Nausea And Vomiting In Pregnancy – Dr. Nicole C. Rankins

Nausea And Vomiting In Pregnancy

by Dr. Nicole Calloway Rankins

It was a beautiful sunny day and I was sitting at my desk getting ready to do some work. I had awesome huge windows in my office and I was looking forward to finally accomplishing some tasks while enjoying the sunny view.

And then it hit me. I had to throw up NOW.

I was about 10 weeks pregnant at the time with my second child. Thankfully there was a bathroom across the hall from my office so I made a beeline for the bathroom. I made it to the bathroom! But unfortunately I didn’t make it to the toilet. As soon as I hit the bathroom door, what seemed like everything I’d eaten for my entire life came spewing out of me. Before I knew it vomit was on 3 walls of the bathroom - yes 3 walls - and none of it was in the toilet.

I hope you can’t relate to this story. I wouldn’t wish that on anyone. But based on how common nausea and vomiting of pregnancy is (it affects 50-80% of pregnant women), chances are you can relate. Read on to learn more about nausea and vomiting in pregnancy and what you can do about it.

Morning sickness? Yeah right….

So let’s clear something up right away. It’s called morning sickness because it tends to be worse in the morning. But nausea and vomiting of pregnancy can occur anytime of the day or night.

It starts early and ends (fairly) early

We don’t know what causes nausea and vomiting in pregnancy. But we do know that it almost always begins early, around 5 or 6 weeks gestation. It tends to peak at about 9 weeks and for most women has completely resolved by 16 weeks. For about 15% of women, it will continue into the 3rd trimester. And for about 5% of women it will continue until delivery.

Extreme nausea and vomiting is referred to as hyperemesis gravidarum. There’s not an accepted definition for hyperemesis gravidarum, but most accept that it’s persistent vomiting with accompanying weight loss. With hyperemesis gravidarum, hospitalization, a feeding tube in the stomach, or parenteral nutrition may become necessary.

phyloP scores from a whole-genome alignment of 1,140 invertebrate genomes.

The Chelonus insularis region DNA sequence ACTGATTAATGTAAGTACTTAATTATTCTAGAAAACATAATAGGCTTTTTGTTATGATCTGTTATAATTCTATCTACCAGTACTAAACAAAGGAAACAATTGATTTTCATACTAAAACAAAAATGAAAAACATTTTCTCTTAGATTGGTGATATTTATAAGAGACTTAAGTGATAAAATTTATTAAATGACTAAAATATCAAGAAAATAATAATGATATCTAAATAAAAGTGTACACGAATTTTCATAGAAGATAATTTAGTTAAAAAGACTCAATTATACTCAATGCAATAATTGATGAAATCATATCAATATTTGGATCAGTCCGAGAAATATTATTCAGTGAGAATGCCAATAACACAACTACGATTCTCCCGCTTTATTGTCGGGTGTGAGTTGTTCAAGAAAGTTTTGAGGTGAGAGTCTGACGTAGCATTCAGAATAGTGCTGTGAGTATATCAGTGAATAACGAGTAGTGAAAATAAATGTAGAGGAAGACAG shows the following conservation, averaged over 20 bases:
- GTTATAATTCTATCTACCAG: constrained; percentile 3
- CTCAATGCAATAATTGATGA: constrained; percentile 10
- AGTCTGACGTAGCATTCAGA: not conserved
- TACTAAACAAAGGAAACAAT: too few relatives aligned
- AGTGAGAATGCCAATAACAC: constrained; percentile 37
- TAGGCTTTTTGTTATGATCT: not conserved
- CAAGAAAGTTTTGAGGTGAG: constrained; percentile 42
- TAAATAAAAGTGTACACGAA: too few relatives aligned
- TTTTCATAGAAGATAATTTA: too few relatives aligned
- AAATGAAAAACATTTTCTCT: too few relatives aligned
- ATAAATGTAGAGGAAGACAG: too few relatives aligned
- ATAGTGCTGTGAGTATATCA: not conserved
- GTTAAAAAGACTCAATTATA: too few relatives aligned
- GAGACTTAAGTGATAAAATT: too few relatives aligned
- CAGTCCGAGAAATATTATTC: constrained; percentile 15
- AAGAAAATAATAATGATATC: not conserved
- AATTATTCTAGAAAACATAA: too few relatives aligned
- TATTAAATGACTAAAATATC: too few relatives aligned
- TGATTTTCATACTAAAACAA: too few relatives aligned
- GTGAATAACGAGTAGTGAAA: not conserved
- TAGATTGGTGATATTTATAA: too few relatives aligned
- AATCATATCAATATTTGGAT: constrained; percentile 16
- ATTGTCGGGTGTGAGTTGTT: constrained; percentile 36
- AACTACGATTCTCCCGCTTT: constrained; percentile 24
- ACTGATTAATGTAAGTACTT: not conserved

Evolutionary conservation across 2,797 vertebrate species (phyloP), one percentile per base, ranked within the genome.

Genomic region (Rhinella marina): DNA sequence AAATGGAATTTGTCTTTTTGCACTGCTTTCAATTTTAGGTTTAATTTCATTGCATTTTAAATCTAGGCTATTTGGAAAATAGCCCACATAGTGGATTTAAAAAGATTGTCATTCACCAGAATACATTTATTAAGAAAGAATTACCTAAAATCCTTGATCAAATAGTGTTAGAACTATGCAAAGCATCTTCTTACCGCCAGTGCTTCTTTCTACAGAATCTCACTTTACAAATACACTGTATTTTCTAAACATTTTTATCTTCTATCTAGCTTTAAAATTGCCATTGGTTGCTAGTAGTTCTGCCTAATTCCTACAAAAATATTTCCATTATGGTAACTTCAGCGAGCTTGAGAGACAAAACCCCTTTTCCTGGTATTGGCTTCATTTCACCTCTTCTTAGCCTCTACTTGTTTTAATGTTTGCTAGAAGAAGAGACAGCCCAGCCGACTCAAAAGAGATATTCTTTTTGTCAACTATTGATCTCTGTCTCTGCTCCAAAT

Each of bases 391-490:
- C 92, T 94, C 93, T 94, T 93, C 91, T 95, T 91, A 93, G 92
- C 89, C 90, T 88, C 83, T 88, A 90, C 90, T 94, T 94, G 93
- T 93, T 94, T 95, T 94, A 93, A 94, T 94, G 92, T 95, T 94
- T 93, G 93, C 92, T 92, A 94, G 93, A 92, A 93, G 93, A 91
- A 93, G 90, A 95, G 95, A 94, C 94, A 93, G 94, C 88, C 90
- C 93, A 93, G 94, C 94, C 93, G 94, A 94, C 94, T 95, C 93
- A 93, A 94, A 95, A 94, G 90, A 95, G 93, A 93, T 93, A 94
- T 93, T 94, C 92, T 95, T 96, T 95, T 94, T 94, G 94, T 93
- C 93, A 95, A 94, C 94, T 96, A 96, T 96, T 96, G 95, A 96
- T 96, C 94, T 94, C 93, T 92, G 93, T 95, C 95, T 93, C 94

It’s annoying but not harmful

Nausea and vomiting in pregnancy is extremely annoying and can be downright miserable. However, unless it’s a very extreme case and malnutrition becomes a problem, it’s not harmful to you or your baby. In fact, there’s strong evidence that women with nausea and vomiting in pregnancy have a lower miscarriage rate.

What can I do that doesn’t require medication?

A key treatment for nausea and vomiting in pregnancy is prevention. At least 2 studies have found that women who were taking a multivitamin at the time of conception were less likely to need treatment for vomiting. So taking a prenatal vitamin for at least one month before pregnancy may help prevent nausea and vomiting from developing.

If you’re already pregnant, you can start with dietary changes. To be honest, there’s not a lot of scientific evidence about how dietary changes affect nausea and vomiting in pregnancy. But in my experience they definitely help.

Instead of big meals, eat small meals every couple hours. This helps prevent your stomach from feeling empty or getting too full at any given time (both extremes can aggravate nausea).

You should also avoid spicy and fatty food. One small study has shown that eating protein is better at reducing nausea and vomiting in pregnancy. So stick with protein rich foods like almonds, eggs, greek yogurt, lean chicken and turkey.

There will be some trial and error as you figure out what foods work for you. Foods you previously ate without problem may now bother you. That was the case with Cheerios for me. I used to eat them all the time before pregnancy but during pregnancy they made me throw up every single time I ate them. You may also find that certain smells or motions tip you over the edge. Do your best to avoid avoid the triggers.

Another non medication option is ginger. Ginger has been shown to improve nausea (but not vomiting). You can use ginger lollipops, ginger chews, or ginger tea.

Finally, acupuncture or acupressure wrist bands may help with nausea and vomiting of pregnancy. Results from research studies are conflicting. However, considering the low risk, it’s reasonable to give them a try.

Medication options

It’s fairly common that non-medication options aren’t enough and medications are needed.

The first line of medication treatment is vitamin B6 (pyridoxine). It can be taken alone or in combination with an antihistamine called doxylamine. Diclegis® is a prescription medication that is a combination of vitamin B6 and doxylamine. However, both vitamin B6 and doxylamine are available over the counter. Check with your doctor for directions on how to take it.

If symptoms persist then other medications are added (not replaced). Typical next medications are promethazine (Phenergan®) and ondansetron (Zofran®). Promethazine is safe for you and your baby but it may cause significant sedation. Ondansetron doesn’t cause sedation, but there is a small increased risk of causing problems for your baby including heart malformations and cleft palate. Metoclopramide (Reglan®) is another commonly used medication for nausea and vomiting in pregnancy. In rare cases it can cause movement disorders in women who take it, but doesn’t appear to increase risks for your baby.

In addition to medicines that treat nausea and vomiting, acid reducing medications such as Tums®, Zantac®, or Pepcid® may also be helpful.


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